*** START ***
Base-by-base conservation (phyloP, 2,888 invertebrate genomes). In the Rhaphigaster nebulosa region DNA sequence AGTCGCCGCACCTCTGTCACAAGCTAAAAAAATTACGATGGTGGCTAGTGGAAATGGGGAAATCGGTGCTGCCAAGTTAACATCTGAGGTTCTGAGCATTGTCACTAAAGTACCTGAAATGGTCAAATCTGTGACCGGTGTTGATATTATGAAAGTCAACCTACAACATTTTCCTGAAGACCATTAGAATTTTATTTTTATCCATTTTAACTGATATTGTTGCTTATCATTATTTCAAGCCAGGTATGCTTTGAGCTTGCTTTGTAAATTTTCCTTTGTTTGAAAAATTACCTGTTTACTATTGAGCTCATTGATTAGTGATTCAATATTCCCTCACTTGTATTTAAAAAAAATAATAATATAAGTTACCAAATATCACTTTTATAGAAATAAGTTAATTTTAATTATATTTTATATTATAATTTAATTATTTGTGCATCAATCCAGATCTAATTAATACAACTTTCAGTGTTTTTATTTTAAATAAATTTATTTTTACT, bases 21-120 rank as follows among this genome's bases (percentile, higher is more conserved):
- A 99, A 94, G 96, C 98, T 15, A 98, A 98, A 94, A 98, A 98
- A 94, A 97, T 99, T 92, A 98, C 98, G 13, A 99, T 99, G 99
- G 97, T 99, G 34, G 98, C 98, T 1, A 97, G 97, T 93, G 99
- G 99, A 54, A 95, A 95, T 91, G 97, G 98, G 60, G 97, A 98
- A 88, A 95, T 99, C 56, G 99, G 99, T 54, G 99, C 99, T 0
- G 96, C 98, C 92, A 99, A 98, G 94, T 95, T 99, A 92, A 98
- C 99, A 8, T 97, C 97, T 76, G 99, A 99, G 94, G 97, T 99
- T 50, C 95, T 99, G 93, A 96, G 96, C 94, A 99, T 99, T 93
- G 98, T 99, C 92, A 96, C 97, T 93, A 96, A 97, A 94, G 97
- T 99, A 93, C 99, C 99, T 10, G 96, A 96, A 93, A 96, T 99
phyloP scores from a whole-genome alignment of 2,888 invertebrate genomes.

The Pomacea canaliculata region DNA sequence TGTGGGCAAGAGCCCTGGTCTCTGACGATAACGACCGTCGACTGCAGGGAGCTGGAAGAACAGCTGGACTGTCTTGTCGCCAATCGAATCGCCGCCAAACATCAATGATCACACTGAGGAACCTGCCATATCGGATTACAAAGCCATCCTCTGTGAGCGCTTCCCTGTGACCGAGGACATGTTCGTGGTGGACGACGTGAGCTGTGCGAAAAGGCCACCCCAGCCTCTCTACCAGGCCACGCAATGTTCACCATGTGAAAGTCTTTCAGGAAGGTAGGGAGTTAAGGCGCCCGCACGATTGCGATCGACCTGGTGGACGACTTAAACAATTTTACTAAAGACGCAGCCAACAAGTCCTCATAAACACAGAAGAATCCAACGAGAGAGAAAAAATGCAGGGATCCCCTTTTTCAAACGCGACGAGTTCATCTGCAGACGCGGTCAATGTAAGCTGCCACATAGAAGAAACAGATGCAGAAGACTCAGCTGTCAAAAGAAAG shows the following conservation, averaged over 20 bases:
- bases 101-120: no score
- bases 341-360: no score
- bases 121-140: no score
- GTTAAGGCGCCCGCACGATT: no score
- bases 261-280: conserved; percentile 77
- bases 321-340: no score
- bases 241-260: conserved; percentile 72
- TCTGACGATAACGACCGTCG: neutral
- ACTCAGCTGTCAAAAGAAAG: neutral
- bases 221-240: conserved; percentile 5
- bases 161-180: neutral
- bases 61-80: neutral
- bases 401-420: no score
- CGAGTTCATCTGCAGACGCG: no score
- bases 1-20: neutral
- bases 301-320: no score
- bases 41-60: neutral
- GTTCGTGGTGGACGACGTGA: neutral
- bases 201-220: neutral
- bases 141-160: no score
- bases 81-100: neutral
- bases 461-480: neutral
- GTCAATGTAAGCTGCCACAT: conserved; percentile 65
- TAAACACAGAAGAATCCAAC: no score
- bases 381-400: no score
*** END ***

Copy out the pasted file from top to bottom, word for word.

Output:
Base-by-base conservation (phyloP, 2,888 invertebrate genomes). In the Rhaphigaster nebulosa region DNA sequence AGTCGCCGCACCTCTGTCACAAGCTAAAAAAATTACGATGGTGGCTAGTGGAAATGGGGAAATCGGTGCTGCCAAGTTAACATCTGAGGTTCTGAGCATTGTCACTAAAGTACCTGAAATGGTCAAATCTGTGACCGGTGTTGATATTATGAAAGTCAACCTACAACATTTTCCTGAAGACCATTAGAATTTTATTTTTATCCATTTTAACTGATATTGTTGCTTATCATTATTTCAAGCCAGGTATGCTTTGAGCTTGCTTTGTAAATTTTCCTTTGTTTGAAAAATTACCTGTTTACTATTGAGCTCATTGATTAGTGATTCAATATTCCCTCACTTGTATTTAAAAAAAATAATAATATAAGTTACCAAATATCACTTTTATAGAAATAAGTTAATTTTAATTATATTTTATATTATAATTTAATTATTTGTGCATCAATCCAGATCTAATTAATACAACTTTCAGTGTTTTTATTTTAAATAAATTTATTTTTACT, bases 21-120 rank as follows among this genome's bases (percentile, higher is more conserved):
- A 99, A 94, G 96, C 98, T 15, A 98, A 98, A 94, A 98, A 98
- A 94, A 97, T 99, T 92, A 98, C 98, G 13, A 99, T 99, G 99
- G 97, T 99, G 34, G 98, C 98, T 1, A 97, G 97, T 93, G 99
- G 99, A 54, A 95, A 95, T 91, G 97, G 98, G 60, G 97, A 98
- A 88, A 95, T 99, C 56, G 99, G 99, T 54, G 99, C 99, T 0
- G 96, C 98, C 92, A 99, A 98, G 94, T 95, T 99, A 92, A 98
- C 99, A 8, T 97, C 97, T 76, G 99, A 99, G 94, G 97, T 99
- T 50, C 95, T 99, G 93, A 96, G 96, C 94, A 99, T 99, T 93
- G 98, T 99, C 92, A 96, C 97, T 93, A 96, A 97, A 94, G 97
- T 99, A 93, C 99, C 99, T 10, G 96, A 96, A 93, A 96, T 99
phyloP scores from a whole-genome alignment of 2,888 invertebrate genomes.

The Pomacea canaliculata region DNA sequence TGTGGGCAAGAGCCCTGGTCTCTGACGATAACGACCGTCGACTGCAGGGAGCTGGAAGAACAGCTGGACTGTCTTGTCGCCAATCGAATCGCCGCCAAACATCAATGATCACACTGAGGAACCTGCCATATCGGATTACAAAGCCATCCTCTGTGAGCGCTTCCCTGTGACCGAGGACATGTTCGTGGTGGACGACGTGAGCTGTGCGAAAAGGCCACCCCAGCCTCTCTACCAGGCCACGCAATGTTCACCATGTGAAAGTCTTTCAGGAAGGTAGGGAGTTAAGGCGCCCGCACGATTGCGATCGACCTGGTGGACGACTTAAACAATTTTACTAAAGACGCAGCCAACAAGTCCTCATAAACACAGAAGAATCCAACGAGAGAGAAAAAATGCAGGGATCCCCTTTTTCAAACGCGACGAGTTCATCTGCAGACGCGGTCAATGTAAGCTGCCACATAGAAGAAACAGATGCAGAAGACTCAGCTGTCAAAAGAAAG shows the following conservation, averaged over 20 bases:
- bases 101-120: no score
- bases 341-360: no score
- bases 121-140: no score
- GTTAAGGCGCCCGCACGATT: no score
- bases 261-280: conserved; percentile 77
- bases 321-340: no score
- bases 241-260: conserved; percentile 72
- TCTGACGATAACGACCGTCG: neutral
- ACTCAGCTGTCAAAAGAAAG: neutral
- bases 221-240: conserved; percentile 5
- bases 161-180: neutral
- bases 61-80: neutral
- bases 401-420: no score
- CGAGTTCATCTGCAGACGCG: no score
- bases 1-20: neutral
- bases 301-320: no score
- bases 41-60: neutral
- GTTCGTGGTGGACGACGTGA: neutral
- bases 201-220: neutral
- bases 141-160: no score
- bases 81-100: neutral
- bases 461-480: neutral
- GTCAATGTAAGCTGCCACAT: conserved; percentile 65
- TAAACACAGAAGAATCCAAC: no score
- bases 381-400: no score